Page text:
By writing a life assurance policy into trust, the proceeds become payable to the trust when the settlor dies and IHT is avoided. As the proceeds fall outside the estate, the trustees have access to them without having to wait for a grant of probate. This can ensure prompt payment to beneficiaries, if the trustees decide this is appropriate. Figures from Her Majesty's Revenue and Customs show that more than 10,000 insurance policies were subject to IHT in 2003/2004. An appropriate trust could have meant the value of these policies would not have been included in the taxable estate.
Types of trusts
There are many types of trusts available. When writing protection policies, the trusts that advisers are most likely to consider are as follows:
n Absolute trusts - also known as bare trusts - are suitable for clients who want to ensure that certain people will benefit from the trust. From the outset, each beneficiary has a precisely defined share of the trust property that the trustees or the settlor can never change. Transfers into absolute trusts are treated as potentially exempt transfers. Depending on the age of the beneficiary, on payment of the sum assured the trustees can either distribute the funds or reinvest the funds for the benefit of the beneficiary (or beneficiaries).
n Discretionary trusts are similar to absolute trusts in so much as the settlor cannot benefit from the trust, but, unlike the absolute trust, it offers huge flexibility to the trustees as to who can benefit from it and when. Unlike the potentially exempt transfer regime, the beneficiaries have no interest in possession and no specific rights over the trust fund. The trustees have complete discretion regarding to whom and when they pay the trust benefits from a wide class of beneficiaries.
Transfers into discretionary trusts are treated as chargeable lifetime transfers and are therefore liable to entry, exit and 10-yearly periodic charges. However, for regular premium policies, the impact of these tax charges is generally minimal as premiums will usually be within the settlor's annual IHT exemption of £3,000 a year.
For policies that combine critical illness (CI) and life cover, a split benefit trust will generally be taxed like a discretionary trust but ensures the CI benefit is held for the benefit of settlor. The settlor has an absolute right to proceeds that arise due to a CI claim (or total permanent disability benefit), but the trustees hold the death benefit for the beneficiaries named in the trust.
On the death of the settlor, any death benefit arising from the trust property is paid outside their estate ensuring that no IHT is payable, although exit charges and periodic charges may apply in the future.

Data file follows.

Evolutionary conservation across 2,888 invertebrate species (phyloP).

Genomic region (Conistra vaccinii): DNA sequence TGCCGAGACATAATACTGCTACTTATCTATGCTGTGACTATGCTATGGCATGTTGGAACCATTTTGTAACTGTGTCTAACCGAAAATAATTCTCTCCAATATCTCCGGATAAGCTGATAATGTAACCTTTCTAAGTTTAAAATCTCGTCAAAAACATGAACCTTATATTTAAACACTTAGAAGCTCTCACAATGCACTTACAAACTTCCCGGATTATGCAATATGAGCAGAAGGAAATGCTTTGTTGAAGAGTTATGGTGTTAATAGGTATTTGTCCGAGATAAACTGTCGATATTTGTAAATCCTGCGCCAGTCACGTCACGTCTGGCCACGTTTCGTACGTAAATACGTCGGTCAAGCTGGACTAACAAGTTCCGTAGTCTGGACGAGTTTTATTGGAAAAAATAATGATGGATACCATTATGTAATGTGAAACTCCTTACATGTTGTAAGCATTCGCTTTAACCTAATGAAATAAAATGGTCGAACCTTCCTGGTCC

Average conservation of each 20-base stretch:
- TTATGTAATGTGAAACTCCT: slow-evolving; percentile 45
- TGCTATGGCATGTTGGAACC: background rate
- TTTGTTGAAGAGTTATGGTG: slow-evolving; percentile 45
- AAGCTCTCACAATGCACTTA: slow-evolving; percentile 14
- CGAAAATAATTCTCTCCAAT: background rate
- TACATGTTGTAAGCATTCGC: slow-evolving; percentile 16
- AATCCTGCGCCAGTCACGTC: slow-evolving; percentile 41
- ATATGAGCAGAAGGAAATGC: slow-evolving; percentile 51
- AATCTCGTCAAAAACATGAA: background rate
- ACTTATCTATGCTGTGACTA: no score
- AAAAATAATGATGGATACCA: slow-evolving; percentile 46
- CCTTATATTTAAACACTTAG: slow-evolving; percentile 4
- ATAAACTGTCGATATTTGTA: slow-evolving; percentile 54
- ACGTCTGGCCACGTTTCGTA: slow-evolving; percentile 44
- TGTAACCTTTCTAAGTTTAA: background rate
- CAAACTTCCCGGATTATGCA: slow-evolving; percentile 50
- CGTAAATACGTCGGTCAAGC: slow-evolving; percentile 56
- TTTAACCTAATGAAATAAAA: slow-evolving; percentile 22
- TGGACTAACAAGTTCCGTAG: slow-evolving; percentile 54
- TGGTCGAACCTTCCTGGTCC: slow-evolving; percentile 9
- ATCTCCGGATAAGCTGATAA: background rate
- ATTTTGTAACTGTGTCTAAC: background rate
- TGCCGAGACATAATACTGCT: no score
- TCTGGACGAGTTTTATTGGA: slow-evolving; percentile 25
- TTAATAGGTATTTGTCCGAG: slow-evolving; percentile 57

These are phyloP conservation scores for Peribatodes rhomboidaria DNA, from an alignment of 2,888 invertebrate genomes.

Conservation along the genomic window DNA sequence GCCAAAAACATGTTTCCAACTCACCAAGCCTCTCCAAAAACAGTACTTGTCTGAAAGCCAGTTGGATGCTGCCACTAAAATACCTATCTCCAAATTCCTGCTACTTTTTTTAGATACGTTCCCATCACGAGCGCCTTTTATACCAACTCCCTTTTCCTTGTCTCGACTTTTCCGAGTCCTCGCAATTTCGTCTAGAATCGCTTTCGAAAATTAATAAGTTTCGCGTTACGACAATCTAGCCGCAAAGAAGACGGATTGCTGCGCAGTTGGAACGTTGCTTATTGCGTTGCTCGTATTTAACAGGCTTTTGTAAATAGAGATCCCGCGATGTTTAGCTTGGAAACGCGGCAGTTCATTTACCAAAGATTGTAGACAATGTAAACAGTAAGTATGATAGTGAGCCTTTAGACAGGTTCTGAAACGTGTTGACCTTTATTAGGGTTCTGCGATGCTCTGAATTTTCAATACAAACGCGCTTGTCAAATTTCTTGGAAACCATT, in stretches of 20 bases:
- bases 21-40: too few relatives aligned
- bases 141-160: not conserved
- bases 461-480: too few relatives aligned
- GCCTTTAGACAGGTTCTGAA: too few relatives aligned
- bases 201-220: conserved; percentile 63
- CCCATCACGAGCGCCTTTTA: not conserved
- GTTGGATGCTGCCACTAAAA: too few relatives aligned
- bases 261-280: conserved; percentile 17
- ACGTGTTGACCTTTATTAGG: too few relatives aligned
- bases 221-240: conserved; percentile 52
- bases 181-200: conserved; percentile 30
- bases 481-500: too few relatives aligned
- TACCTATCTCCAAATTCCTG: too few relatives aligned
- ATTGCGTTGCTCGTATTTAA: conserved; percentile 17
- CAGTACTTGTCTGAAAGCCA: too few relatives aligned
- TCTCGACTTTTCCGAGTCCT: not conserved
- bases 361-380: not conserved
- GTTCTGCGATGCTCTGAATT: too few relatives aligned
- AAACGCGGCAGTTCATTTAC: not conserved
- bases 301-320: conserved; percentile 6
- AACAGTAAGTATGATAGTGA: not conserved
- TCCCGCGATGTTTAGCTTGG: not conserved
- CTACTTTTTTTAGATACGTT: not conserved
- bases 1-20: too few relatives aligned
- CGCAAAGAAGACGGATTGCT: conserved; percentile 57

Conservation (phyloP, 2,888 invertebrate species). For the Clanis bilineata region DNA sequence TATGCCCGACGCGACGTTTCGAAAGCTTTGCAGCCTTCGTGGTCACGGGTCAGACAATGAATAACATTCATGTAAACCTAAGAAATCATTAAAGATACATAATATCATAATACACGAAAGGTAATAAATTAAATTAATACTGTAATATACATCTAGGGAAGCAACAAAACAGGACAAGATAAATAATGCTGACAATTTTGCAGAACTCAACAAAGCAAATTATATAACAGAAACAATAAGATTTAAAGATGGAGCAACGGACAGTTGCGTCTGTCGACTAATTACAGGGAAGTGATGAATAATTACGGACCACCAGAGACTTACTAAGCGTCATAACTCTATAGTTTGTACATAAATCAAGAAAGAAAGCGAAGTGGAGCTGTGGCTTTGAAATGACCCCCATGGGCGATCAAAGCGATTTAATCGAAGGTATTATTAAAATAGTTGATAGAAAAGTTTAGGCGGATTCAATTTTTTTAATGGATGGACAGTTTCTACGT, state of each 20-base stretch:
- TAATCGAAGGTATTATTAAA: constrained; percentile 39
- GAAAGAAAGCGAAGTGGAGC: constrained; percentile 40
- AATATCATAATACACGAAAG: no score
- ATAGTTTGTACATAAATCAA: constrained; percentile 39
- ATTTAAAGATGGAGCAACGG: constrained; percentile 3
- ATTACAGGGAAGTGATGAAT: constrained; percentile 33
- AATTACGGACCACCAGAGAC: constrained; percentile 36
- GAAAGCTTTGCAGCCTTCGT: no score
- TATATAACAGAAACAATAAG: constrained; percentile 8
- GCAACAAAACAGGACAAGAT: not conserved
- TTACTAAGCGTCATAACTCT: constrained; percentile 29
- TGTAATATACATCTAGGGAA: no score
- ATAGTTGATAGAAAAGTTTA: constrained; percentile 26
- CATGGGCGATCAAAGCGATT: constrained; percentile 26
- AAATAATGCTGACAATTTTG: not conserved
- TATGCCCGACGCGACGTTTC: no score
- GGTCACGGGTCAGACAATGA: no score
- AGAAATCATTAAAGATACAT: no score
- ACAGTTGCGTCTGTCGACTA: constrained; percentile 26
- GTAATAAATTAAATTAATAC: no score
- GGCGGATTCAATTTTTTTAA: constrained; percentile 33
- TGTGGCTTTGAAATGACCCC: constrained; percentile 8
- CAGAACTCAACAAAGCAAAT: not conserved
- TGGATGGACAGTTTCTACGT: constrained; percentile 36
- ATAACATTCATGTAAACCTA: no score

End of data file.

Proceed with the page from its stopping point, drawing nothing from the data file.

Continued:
n Business assurance trusts are used when the settlor wishes the other partners or shareholders in a business (the participators) to benefit from a life policy on their life to provide funds for business succession. With this type of trust, when the settlor dies or is diagnosed with a CI covered by the plan, the participators - usually the business partners or shareholders - at that time will have funds to buy their share of the business. If the settlor does not use a trust, the policy proceeds will form part of their estate on death and be liable to IHT. Additionally, the policy will not necessarily be paid to the appropriate people.
The trust can include the settlor if they wish the policy to be able to be assigned back to themselves should they leave the business or retire, subject to the agreement of the existing trustees. However, the introduction of Pre-Owned Assets Tax has added an additional complication that has resulted in many of these trusts excluding the settlor from future benefit.
For advisers working in protection, it is vital to consider whether the use of trusts would be appropriate for each individual client.
Advisers also need to explore in detail what type of trust would be appropriate, depending on the client's circumstances.
For both existing and new business, the changes to the inheritance taxation of trusts have provided both challenges and opportunities. Despite the changes, clear benefits of using trusts still remain and the need for advice in this area is stronger than ever.
Phil Carroll is UK tax and estate planning manager at Skandia